“As Well As” Does Not Mean “And”

By Maeve Maddox

A reader asks,

Will you please comment on the use of “as well as” as used below:

“Deng Xiaoping made a significant contribution with his theoretical courage of Marxism, matter-of-fact attitude, rich experience, as well as his foresight and sagacity.”

“As well as” doesn’t seem to me to be equivalent to “and.”

According to Merriam-Webster, “as well as” is equivalent to and:

as well as conjunction: and in addition, and.

According to The Chicago Manual of Style, however, it is not:

Note that the phrase as well as is not equivalent to and.

WRONG: The team fielded one Mazda, two Corvettes, three Bugattis, as well as a battered Plymouth Belvedere.
RIGHT: The team fielded one Mazda, two Corvettes, and three Bugattis, as well as a battered Plymouth Belvedere.— 6.18

The phrase “as well as” and the single word and are not equivalents because and joins two elements of equal importance, but “as well as” places more emphasis on one of the elements. Compare:

My dog and cat bring me things to throw.
My cat and dog bring me things to throw.
My cat, as well as my dog, brings me things to throw.

In the first two sentences, no distinction is made between cat and dog. In the third sentence, an unequal emphasis is placed upon cat, suggesting that there is something notable about the action as it applies to the cat.

This use of “as well as” is similar to the correlative “not only…but also,” but the emphasis falls on the element that precedes “as well as.”

Note: When “as well as” is mistakenly perceived to mean and, problems of agreement arise. Chicago addresses this in Paragraph 5.133:

[The intervening “as well as”] seems to create a compound subject, and [a] modifying prepositional phrase may itself contain one or more plural objects. If the singular verb sounds awkward in such a sentence, it may be better to use the conjunction and instead:

WRONG: The bride as well as her bridesmaids were dressed in mauve.
RIGHT: The bride as well as her bridesmaids was dressed in mauve.
BETTER: The bride and her bridesmaids were dressed in mauve.

If no contrasting emphasis is intended, and is the better choice.

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4 Responses to ““As Well As” Does Not Mean “And””

  • Lauren @ Pure Text

    Amen. Tweeting this one.

    One thing, though: In one of the lines, the second and third “and” aren’t set apart with quotation marks (or italics), so it’s quite confusing. I had to read the line a few times to understand it.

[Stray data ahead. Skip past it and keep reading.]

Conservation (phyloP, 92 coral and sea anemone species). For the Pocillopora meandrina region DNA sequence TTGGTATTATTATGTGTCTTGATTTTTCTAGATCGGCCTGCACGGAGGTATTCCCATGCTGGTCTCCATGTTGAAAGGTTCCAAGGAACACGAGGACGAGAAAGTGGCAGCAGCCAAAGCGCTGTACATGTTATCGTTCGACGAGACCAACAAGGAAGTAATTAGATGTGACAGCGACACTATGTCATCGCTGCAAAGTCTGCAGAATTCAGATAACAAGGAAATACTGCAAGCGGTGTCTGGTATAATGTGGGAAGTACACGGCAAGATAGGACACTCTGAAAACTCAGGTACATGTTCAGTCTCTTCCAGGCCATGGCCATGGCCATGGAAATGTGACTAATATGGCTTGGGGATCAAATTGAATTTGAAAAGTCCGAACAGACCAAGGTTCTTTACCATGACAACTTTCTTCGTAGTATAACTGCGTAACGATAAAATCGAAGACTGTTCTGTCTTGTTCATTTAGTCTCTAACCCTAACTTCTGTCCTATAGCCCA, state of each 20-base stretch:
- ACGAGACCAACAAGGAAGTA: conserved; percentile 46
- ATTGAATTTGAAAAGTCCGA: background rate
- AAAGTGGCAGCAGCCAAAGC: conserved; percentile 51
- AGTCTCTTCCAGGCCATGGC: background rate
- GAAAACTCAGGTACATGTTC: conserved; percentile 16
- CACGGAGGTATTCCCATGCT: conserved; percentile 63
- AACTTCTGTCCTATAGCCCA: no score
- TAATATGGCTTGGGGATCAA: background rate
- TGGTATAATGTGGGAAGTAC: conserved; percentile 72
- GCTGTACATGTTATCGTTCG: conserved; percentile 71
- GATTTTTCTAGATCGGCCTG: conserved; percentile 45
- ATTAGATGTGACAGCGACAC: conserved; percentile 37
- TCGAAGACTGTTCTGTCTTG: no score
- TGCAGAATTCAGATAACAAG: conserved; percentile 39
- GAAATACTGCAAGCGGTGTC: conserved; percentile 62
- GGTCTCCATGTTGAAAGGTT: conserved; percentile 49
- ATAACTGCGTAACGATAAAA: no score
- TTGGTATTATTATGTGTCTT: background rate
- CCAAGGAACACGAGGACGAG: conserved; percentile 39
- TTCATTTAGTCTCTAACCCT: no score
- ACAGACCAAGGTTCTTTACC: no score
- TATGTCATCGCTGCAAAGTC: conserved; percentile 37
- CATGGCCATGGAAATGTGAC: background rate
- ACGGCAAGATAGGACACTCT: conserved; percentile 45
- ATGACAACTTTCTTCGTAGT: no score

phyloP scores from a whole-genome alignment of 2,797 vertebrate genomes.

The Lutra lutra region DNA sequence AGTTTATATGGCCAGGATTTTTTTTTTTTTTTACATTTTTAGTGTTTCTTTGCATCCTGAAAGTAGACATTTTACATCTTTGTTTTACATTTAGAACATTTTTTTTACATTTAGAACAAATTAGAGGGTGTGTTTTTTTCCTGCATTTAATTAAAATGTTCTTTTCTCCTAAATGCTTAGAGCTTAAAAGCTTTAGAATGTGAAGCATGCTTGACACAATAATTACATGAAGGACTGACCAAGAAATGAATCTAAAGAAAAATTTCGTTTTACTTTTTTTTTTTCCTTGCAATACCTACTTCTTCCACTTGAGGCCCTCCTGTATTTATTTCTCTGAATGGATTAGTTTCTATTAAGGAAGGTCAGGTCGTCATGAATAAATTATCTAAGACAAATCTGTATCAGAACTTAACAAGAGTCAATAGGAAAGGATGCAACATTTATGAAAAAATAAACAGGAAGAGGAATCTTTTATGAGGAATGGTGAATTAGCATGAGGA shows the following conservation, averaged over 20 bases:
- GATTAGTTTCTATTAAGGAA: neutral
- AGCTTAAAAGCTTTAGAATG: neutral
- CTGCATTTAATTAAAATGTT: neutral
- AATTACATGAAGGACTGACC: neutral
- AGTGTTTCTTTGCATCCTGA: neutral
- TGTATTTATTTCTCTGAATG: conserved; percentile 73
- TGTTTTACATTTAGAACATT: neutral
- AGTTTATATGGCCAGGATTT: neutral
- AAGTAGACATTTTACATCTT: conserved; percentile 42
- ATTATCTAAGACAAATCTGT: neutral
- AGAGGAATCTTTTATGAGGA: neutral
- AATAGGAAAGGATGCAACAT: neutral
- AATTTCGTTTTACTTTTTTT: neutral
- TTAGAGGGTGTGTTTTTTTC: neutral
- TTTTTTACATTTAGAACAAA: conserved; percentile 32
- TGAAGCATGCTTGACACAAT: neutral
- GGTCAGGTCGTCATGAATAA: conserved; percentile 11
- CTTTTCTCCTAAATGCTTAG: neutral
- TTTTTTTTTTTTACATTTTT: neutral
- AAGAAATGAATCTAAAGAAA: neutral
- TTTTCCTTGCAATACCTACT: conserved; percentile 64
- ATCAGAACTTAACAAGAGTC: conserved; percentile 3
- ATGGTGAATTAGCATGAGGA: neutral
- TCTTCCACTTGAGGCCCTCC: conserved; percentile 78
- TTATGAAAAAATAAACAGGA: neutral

“The phrase “as well as” and the single word and are not equivalents because and joins two elements of equal importance, but “as well as” places more emphasis on one of the elements.”

  • Agua Caliente

    There is, as well, the proliferating practice of beginning a sentence with “As well,”. I find this excruciating to mine eyes.

    Now then, since my usual resource (spouse) is out and about, I would like to ask why “My cat, as well as my dog, brings me things to throw” uses the singular. I get it about the difference in importance and that “as well” != “and,” but aren’t both the cat and the dog bringing you things to throw? Is there a structure here I don’t understand? (That is quite possible.) Thank you.

  • Oliver Lawrence

    I don’t believe that “The bride as well as her bridesmaids was dressed in mauve.” is right, because if “as well as her bridesmaids” is not intended to be part of the grammatical subject, then it should be hived off within commas: “The bride, as well as her bridesmaids, was dressed in mauve.”
    Alternatively, “Like her bridesmaids, the bride was dressed in mauve.”

  • Michael W. Perry

    I’m almost with Chicago on this one. I use “as well as” when a series joined by commas and “and” is likely to confuse readers.

    It’s not necessarily that the “as well as” item or items (since it can be used to introduce another series) is more important. It’s just that what’s written become clearer if that list is broken up. Typically, that’s where there’s a difference between what is in the two lists. For example:

    “George Washington, Thomas Jefferson, and Ben Franklin, as well as most of the Americans who supported the Revolution, agreed that Britain’s King George was abusing his power.”

    “As well as” makes a clear distinction between specific individuals and a more general category of people. Neither is more important. They’re simply different enough that separating them reads a bit better.

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